Tuesday, September 17, 2013

15mm ACW Snake Rail Fence Tutorial

Moving to Northern Virgina has inspired a dip back into 15mm ACW. I've never had enough fences but had bought the materials to make them ages ago, so I thought I'd finally do so. They are easy but time consuming and were made over the course of a few weeks, doing a bit here and there every few days, to allow for drying and all that.

The bag of 2 5/8 Inch Mini Sticks can be seen at rear. They are perfect rectangles - unsuitable for the split rails that comprised the actual fences. Here I took an X-acto and whittled off all the perfect corners making the lengths of them all irregular. Not seen here are the vast quantity of shavings that were left behind as I got quite aggressive in slicing off the excess. Many were broken too in my impatience but, by and by, I had enough to fill the plasticard strips I had collected for the bases.

After they were sufficiently beat up, I cut these lengths in half using a ruler to ensure uniformity.

It was easier to just mark them all at the midway point and then go in and finish the job all at once.

I used Gorilla Wood Glue on a palette and a toothpick to apply it. The construction was fairly simple - glue and stack.

Normally each end shouldfold over with the end on the adjoining stand but they would be too delicate to be serviceable. The ends on a fence like this are traditionally just left to hang and touch the ground but I didn't want those descending sections on what were already fairly short lengths, so, I compromised by putting spacers in between to preserve the height across the entire length of the stand.
These longer lengths at the end are not glued down - they are just there to provided spacing.
Once it dried, I removed the spacers. At the ends (hard to see here), I dotted more glue and then put in an upright on one half - taking them into the realm of utter fantasy as none of these fences were constructed in this way. The point was that they didn't require nails, tools, holes or the upright posts.
Here are several completed lengths with the uprights discretely in place.
I split one of the plasticard strips in two and build two shorter fences to provide some flexibility on the tabletop.

After all the fences were built, I glued down some railroad ballast to break up the smooth surfaces. I toyed with the idea of leaving bare ground unflocked but I didn't end up doing that. Then I primed the lot of it all black.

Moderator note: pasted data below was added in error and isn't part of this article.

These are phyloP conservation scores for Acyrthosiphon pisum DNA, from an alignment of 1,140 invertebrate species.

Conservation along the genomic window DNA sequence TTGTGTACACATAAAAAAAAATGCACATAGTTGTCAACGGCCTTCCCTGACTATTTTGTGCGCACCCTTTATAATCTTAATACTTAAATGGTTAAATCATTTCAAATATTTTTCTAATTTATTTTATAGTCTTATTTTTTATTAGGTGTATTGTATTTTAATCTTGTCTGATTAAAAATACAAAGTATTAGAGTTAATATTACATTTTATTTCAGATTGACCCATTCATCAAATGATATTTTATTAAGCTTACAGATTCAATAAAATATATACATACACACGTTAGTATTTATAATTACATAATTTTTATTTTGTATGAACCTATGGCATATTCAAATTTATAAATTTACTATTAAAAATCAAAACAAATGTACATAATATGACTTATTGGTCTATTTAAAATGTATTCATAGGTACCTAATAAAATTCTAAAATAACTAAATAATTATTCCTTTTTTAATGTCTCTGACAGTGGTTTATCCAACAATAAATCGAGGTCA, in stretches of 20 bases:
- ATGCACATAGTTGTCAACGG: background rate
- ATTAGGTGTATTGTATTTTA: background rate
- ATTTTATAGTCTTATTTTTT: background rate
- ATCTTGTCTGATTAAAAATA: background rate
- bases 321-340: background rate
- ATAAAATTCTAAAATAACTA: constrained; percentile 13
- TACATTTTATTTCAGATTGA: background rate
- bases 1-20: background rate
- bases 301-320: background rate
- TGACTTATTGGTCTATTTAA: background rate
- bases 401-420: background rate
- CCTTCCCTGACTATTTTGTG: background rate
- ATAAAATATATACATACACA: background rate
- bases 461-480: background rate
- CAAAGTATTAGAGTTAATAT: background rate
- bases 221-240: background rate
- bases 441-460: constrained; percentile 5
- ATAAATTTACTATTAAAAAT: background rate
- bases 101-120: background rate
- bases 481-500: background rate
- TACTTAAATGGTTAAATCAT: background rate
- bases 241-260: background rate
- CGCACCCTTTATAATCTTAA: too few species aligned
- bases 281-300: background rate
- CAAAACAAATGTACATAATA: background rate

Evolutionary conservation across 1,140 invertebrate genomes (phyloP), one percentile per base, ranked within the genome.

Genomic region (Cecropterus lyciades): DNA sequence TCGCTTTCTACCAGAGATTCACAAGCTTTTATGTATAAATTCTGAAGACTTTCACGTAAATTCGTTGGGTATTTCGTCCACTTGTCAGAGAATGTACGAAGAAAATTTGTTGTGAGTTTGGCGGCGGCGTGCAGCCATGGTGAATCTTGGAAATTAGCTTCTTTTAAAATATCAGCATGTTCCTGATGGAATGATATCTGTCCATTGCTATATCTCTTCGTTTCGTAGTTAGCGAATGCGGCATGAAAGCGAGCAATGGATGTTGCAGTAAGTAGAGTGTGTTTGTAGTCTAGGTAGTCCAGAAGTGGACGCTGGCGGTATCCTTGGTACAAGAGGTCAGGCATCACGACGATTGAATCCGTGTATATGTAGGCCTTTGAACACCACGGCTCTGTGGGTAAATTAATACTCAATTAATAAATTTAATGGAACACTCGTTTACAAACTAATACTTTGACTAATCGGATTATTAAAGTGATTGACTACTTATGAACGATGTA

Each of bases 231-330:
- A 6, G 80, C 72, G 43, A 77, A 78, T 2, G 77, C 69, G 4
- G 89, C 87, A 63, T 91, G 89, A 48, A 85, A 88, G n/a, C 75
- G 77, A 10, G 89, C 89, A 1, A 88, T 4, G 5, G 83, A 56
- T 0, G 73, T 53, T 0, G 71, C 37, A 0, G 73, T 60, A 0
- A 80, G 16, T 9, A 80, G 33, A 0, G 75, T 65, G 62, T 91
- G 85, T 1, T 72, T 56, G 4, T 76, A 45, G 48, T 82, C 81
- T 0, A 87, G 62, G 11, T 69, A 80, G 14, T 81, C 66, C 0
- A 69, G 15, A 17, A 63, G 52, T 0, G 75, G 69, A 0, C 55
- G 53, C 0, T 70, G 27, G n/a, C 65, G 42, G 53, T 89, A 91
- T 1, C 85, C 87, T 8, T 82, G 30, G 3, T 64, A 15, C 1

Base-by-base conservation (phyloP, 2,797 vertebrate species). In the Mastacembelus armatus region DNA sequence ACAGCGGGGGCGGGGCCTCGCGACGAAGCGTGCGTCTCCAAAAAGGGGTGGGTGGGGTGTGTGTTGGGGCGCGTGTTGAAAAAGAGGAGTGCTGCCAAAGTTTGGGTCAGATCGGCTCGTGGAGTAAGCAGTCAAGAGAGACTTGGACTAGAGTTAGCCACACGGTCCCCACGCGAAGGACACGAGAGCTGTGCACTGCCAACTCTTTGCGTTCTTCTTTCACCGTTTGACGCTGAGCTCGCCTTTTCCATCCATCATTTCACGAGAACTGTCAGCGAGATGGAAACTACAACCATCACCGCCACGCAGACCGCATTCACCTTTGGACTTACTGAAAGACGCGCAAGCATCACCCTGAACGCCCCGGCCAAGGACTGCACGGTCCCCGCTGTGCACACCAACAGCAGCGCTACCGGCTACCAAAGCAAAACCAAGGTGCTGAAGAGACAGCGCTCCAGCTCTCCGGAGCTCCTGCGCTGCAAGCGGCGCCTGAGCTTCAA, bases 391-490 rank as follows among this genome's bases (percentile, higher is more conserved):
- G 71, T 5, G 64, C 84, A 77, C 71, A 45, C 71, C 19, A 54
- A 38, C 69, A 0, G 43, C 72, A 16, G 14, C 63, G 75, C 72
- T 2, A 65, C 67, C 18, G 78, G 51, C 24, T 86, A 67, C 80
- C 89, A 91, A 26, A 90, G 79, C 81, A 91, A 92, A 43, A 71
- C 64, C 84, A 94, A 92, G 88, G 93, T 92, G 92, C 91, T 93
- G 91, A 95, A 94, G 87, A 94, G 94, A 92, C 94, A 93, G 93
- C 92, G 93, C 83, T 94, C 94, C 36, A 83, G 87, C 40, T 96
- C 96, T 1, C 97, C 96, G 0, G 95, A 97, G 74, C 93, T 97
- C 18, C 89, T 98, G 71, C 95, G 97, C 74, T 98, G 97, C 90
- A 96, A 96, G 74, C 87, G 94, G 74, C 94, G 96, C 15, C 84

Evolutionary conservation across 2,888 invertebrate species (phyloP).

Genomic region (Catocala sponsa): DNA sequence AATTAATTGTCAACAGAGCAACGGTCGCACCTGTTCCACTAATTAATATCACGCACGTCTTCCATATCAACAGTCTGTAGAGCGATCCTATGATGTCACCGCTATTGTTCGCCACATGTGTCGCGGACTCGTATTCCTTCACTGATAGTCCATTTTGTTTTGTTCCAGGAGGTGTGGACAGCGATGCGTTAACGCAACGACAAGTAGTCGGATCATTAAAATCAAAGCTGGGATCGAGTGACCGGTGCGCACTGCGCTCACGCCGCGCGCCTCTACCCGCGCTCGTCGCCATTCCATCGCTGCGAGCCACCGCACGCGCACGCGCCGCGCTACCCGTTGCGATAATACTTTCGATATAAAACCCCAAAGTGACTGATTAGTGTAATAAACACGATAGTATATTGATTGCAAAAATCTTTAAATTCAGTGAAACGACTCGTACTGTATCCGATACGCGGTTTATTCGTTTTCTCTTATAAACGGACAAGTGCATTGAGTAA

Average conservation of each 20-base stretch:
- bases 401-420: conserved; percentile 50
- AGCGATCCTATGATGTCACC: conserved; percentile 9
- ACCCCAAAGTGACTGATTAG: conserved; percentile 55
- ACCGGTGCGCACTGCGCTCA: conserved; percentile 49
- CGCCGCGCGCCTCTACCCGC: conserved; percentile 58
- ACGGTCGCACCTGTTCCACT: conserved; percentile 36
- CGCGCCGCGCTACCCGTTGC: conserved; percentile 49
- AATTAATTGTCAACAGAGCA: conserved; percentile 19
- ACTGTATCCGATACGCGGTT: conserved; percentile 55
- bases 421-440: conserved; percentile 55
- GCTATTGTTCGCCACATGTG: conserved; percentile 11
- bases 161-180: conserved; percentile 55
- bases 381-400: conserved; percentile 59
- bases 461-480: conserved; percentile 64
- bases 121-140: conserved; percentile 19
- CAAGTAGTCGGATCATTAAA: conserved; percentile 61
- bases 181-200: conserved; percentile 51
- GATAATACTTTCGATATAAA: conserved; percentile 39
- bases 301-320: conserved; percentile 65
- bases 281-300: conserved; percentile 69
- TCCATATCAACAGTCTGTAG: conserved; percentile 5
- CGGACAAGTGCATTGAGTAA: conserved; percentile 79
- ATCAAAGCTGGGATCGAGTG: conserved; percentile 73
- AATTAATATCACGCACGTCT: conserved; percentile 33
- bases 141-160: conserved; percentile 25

Craft paint, as a rule, gets used for large terrain pieces like this. This was the trio I used to paint the wood in order, left to right with increasing brightness.
All was coursly drybushed though the first coat of Raw Umber went on fairly wet and sloppy.
My camera seemed to have gone bust so I switched to my cell phone camera - hoping that's not permanent. I offer that to explain the difference in quality of the photos. Some time ago I had Home Depot mix up a quart of "Graveyard Earth" and two highlights for it. The black was a pain to cover so it was another highlight of Graveyard Earth and then the third was what would be the middle color in the trio. All hard to see here and all a waste of time as I flocked over all of it.
After painting the bases, I added one or two Winter Tufts to each base to break up the static grass that will go next.
The ground cover appears a lot more cool and green in tone under this Android lighting.
The white under the tufts is Elmer's White Glue and will dry clear but it does stand out here.

The rest of the bases were covered in Woodland Scenics' Harvest Gold Static Grass.

Here I hurriedly set them up in their final form.

I'm slightly unhappy with the color of the static grass as it doesn't quite harmonize with my other terrain pieces but it'll do.

 Well I hope this was helpful or even inspiring - it's a fun and rewarding project and I have a bunch of usefule fences to boot.

Thanks for looking - questions, comments and followers are welcome and encouraged! There'll be several more ACW posts coming up ...